Politicians must concede that if the Jamaican language is an appropriate tool of communication for election campaigns, it should also be recognised as appropriate for the business of Parliament.
Despite the prime minister’s grand rhetoric, I imagine that even he uses the Jamaican language on the job.
The policing of black hair appears to be a classic case of mental slavery. Authoritarian school administrators are trapped in the role of overseer.
Supposedly civilised Europeans still claim that Africans are savages. Yet they desperately want to hang on to the art made by the uncivilised.
Slavery didn’t just “happen” like a natural disaster. It was a deliberate commercial enterprise that enriched Britain and the monarchy.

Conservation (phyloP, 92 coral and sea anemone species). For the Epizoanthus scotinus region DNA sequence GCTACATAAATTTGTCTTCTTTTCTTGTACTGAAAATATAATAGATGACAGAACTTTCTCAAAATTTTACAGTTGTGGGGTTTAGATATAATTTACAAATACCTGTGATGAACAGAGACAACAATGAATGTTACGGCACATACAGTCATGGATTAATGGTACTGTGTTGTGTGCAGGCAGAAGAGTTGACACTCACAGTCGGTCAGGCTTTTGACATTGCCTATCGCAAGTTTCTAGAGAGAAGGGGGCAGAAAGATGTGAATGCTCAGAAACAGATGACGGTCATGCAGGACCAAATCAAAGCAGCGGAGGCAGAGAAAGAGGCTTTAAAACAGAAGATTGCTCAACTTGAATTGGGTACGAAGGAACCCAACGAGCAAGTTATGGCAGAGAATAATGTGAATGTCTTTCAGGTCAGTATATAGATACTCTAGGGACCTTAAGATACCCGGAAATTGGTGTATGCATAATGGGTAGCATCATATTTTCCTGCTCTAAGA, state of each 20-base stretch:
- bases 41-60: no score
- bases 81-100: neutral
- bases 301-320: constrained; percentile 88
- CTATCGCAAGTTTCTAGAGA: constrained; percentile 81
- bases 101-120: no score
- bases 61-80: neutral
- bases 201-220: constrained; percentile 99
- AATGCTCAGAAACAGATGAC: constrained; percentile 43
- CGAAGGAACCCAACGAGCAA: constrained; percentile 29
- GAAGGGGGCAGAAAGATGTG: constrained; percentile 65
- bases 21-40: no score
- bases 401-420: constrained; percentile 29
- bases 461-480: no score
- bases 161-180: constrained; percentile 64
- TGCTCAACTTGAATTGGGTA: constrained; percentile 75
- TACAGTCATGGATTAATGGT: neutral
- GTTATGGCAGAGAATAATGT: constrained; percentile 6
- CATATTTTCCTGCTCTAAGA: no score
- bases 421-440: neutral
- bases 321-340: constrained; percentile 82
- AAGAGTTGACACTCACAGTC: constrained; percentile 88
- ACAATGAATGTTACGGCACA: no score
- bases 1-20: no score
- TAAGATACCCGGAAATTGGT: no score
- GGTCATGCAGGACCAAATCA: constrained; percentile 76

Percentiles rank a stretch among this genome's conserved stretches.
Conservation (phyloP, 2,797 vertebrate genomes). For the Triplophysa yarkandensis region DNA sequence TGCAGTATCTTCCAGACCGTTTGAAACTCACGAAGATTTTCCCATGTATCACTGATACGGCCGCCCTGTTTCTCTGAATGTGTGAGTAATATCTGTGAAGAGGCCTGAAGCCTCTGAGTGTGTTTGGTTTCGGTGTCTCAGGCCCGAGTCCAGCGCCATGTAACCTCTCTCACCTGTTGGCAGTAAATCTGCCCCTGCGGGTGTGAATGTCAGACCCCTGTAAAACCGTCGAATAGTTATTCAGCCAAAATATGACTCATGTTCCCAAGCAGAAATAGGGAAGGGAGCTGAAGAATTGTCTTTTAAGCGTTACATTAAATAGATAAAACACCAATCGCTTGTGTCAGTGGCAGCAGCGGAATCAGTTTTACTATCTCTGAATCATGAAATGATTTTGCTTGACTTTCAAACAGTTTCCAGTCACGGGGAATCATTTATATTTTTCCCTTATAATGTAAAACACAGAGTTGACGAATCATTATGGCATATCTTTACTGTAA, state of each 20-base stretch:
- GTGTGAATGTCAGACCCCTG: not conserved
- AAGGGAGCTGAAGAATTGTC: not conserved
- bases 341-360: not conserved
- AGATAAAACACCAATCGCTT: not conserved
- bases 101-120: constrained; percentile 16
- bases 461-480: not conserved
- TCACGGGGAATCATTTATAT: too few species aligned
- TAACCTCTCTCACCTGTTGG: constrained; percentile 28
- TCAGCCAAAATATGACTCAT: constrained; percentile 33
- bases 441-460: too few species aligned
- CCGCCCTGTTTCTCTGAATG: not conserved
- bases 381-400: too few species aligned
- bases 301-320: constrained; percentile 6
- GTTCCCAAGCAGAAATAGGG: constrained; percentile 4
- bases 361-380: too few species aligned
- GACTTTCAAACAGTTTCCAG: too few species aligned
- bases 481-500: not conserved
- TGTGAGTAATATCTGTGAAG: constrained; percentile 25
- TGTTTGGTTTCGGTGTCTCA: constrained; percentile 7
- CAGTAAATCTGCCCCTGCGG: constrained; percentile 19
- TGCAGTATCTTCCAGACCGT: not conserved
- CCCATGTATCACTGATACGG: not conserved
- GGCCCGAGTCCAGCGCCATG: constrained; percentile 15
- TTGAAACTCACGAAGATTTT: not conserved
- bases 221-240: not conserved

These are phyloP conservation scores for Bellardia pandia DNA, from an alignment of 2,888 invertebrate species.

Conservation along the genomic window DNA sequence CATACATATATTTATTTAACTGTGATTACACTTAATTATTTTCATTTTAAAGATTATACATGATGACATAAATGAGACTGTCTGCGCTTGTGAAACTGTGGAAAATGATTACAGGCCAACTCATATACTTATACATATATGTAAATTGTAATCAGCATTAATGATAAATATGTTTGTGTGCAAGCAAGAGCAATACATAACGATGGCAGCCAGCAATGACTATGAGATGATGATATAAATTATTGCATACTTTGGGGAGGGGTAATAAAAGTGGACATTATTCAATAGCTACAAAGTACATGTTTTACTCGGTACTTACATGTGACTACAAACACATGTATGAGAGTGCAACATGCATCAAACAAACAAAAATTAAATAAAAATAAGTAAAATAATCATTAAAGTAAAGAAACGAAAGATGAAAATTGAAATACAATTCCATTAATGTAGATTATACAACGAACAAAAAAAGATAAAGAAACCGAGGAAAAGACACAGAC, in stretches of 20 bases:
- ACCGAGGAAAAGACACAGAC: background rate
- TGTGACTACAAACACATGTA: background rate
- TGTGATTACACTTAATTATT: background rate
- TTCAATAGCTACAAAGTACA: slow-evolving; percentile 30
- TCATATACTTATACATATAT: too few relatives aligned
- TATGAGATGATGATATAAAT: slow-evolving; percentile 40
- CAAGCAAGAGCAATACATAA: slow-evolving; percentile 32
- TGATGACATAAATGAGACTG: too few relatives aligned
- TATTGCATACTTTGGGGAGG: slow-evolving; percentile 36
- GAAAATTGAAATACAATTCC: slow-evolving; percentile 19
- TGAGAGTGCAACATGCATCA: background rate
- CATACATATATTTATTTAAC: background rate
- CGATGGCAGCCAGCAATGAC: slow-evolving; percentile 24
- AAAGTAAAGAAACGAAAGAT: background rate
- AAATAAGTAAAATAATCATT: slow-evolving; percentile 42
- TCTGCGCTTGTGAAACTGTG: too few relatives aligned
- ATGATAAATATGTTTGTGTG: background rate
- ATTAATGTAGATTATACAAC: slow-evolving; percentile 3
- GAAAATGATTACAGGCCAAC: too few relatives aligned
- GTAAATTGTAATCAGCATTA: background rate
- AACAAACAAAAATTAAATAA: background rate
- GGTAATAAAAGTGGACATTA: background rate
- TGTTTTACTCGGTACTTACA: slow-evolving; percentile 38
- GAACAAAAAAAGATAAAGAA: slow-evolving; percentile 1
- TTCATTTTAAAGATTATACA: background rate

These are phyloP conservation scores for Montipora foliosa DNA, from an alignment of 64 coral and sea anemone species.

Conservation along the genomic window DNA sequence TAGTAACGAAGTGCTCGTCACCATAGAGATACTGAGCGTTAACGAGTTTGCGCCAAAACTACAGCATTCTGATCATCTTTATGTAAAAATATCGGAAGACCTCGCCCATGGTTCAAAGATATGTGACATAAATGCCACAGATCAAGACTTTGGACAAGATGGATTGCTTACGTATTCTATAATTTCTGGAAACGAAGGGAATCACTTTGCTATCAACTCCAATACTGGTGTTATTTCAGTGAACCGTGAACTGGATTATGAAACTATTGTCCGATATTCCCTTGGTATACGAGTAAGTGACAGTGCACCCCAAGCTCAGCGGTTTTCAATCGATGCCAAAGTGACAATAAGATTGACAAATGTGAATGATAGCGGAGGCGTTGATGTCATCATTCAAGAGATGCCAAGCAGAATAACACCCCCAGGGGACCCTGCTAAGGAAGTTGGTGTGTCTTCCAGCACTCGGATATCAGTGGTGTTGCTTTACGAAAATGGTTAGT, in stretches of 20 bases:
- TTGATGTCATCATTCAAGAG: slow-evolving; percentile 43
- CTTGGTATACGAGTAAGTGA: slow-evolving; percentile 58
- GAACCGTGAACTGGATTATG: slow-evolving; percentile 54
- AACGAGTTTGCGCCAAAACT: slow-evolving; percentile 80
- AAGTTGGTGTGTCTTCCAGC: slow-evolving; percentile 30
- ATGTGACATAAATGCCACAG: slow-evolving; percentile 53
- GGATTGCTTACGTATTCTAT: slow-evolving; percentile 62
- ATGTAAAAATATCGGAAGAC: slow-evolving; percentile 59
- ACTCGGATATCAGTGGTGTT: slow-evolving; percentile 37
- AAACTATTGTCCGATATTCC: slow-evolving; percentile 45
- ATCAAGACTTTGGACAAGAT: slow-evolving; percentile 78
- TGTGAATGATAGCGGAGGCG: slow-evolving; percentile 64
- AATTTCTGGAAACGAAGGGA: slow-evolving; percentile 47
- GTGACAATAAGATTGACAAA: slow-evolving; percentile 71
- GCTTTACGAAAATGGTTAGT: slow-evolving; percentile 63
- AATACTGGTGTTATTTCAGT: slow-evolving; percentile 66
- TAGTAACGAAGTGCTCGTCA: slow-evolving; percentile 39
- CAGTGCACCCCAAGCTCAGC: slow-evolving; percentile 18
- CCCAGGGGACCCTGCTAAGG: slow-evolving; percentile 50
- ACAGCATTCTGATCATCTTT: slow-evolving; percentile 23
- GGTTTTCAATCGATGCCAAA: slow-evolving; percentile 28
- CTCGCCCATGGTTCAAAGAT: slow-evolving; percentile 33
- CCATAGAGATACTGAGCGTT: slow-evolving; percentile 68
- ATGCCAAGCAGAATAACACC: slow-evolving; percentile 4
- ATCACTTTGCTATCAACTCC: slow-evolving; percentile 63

“Another country that has been tipped as a high possibility of being visited by the couple is Jamaica. Much like Barbados, there have been murmurings that the country has thought about declaring independence and it is hoped that Prince William and Catherine will give the monarchy the boost it needs to convince Caribbean leaders not to follow Barbados.”
We enjoy a global reputation for militancy, inspired largely by our popular culture, especially music. But when it comes right down to it, our politicians of both parties don’t have the courage to acknowledge the power of the culture created by the masses of the Jamaican people.
Digging up the past excavates a history that some of us would prefer to forget. Reminders of the terrible abuse African people suffered in this country are seen as divisive.